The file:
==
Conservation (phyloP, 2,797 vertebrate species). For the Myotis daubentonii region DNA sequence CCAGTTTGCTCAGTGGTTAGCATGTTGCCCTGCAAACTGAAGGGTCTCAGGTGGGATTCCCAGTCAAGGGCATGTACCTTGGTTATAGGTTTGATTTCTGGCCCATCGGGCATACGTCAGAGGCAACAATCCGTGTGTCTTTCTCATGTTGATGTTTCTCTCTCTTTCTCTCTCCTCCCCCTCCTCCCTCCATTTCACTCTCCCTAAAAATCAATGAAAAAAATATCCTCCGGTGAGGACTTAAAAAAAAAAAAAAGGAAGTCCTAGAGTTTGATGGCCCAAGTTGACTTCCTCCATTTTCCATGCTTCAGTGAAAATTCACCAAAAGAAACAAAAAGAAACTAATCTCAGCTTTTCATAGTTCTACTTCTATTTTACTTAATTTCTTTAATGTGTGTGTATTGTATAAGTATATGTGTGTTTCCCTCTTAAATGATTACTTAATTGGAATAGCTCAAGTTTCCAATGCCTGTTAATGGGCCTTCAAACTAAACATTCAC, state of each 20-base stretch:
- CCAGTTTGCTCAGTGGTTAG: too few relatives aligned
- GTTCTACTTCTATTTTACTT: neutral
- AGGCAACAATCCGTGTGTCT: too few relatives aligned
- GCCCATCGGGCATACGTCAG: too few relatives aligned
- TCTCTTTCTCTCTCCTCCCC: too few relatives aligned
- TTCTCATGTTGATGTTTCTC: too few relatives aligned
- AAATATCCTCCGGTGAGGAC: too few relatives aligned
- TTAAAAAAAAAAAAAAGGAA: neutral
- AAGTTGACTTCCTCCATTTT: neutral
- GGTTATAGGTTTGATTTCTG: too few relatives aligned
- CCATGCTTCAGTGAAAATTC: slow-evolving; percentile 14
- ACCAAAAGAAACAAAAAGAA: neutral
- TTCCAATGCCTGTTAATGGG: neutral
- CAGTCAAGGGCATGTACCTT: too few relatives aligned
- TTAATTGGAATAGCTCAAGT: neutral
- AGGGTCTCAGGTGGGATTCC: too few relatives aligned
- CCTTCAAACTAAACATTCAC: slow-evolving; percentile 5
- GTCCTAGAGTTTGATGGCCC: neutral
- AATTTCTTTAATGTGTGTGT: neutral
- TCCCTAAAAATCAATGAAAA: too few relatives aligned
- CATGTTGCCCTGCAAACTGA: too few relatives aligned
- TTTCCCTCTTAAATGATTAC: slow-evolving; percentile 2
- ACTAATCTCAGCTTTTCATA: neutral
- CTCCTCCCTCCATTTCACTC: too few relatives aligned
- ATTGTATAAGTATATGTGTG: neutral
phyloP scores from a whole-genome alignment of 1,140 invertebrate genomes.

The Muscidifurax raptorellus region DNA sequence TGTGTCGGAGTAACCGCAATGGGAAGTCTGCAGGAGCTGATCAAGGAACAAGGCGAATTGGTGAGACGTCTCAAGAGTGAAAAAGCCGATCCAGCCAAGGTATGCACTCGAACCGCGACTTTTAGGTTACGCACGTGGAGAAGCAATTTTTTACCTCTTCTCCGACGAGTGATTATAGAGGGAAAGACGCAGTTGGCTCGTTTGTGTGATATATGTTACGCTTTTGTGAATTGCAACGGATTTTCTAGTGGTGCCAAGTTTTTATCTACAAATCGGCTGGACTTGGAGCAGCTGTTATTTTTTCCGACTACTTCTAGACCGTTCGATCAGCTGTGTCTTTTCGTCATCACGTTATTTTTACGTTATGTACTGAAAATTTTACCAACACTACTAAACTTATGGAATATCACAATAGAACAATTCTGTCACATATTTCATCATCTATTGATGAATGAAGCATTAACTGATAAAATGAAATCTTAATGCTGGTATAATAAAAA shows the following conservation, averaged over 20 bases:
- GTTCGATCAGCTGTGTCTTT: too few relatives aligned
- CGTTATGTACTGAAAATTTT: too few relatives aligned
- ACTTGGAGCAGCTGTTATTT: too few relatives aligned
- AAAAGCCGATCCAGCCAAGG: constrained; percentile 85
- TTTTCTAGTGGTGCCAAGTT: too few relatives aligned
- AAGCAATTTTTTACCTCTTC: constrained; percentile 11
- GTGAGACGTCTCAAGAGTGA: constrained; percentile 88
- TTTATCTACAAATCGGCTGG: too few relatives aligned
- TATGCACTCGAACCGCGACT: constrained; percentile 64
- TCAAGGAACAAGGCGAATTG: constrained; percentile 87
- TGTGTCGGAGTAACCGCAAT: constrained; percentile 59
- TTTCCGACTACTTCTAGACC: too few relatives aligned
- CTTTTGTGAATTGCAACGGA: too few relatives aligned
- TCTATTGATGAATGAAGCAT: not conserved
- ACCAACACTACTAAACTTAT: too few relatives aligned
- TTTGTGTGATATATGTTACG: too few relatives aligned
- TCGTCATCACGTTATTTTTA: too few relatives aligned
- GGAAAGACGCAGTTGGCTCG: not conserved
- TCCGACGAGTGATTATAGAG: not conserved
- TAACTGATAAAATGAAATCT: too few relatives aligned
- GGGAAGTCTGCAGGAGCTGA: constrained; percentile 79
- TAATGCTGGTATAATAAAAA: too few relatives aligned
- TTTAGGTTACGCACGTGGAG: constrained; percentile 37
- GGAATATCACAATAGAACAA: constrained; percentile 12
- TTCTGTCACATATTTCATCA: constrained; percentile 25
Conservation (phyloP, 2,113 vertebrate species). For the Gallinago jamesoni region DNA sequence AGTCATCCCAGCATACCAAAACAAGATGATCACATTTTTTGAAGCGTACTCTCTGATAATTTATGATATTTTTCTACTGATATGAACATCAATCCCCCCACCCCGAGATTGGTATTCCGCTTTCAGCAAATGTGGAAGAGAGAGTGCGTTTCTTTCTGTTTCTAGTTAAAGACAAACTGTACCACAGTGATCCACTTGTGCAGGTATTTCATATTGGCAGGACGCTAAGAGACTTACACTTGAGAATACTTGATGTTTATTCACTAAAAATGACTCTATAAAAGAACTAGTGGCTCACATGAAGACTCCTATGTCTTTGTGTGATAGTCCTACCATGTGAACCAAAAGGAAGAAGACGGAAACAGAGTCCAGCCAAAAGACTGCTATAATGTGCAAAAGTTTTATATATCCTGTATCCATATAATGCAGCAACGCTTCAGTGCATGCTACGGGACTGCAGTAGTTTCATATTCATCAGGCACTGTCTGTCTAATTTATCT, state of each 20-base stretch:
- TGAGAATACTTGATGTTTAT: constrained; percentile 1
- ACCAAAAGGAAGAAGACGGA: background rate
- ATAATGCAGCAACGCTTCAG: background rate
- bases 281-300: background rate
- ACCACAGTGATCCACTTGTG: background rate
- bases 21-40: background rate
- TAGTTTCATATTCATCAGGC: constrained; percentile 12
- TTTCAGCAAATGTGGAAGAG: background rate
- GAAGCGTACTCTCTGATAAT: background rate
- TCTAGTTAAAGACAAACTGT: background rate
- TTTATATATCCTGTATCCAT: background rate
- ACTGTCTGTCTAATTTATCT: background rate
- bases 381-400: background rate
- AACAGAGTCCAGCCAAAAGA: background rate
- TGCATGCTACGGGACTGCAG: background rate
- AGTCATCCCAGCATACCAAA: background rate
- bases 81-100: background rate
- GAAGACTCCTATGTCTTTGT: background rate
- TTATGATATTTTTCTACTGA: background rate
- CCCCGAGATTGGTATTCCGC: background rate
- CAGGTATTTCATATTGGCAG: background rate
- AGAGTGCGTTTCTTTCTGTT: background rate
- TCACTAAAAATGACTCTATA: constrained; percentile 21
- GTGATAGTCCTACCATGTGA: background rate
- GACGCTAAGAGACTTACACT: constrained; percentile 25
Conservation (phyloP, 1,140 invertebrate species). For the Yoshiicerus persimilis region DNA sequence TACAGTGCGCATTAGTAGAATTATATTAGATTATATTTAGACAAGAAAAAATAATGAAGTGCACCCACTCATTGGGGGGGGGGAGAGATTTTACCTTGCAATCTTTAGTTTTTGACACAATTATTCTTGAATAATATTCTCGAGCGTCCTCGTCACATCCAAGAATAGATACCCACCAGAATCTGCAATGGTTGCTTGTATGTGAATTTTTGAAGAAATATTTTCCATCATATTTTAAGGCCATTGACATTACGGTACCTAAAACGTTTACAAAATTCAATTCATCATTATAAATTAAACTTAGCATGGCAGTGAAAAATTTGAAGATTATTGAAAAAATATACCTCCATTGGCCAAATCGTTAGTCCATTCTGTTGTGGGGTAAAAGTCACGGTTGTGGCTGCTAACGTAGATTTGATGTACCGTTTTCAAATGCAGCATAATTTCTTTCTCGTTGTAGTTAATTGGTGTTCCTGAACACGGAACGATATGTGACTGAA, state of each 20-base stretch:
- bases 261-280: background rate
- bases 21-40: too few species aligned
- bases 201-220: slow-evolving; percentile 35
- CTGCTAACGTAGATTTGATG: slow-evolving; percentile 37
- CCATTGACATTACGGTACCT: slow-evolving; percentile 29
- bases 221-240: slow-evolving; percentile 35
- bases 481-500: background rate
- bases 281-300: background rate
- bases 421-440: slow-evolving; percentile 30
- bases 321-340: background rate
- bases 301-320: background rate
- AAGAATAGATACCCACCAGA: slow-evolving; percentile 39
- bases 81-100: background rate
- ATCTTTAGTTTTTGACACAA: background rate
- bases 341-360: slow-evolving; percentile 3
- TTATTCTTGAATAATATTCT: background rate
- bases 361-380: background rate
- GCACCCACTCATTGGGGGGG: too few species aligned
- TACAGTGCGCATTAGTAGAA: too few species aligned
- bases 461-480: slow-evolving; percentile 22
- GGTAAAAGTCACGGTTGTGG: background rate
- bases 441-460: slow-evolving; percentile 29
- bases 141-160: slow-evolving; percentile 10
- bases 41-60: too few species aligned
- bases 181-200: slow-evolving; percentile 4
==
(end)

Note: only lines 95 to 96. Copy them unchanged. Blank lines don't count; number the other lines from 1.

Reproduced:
- bases 341-360: slow-evolving; percentile 3
- TTATTCTTGAATAATATTCT: background rate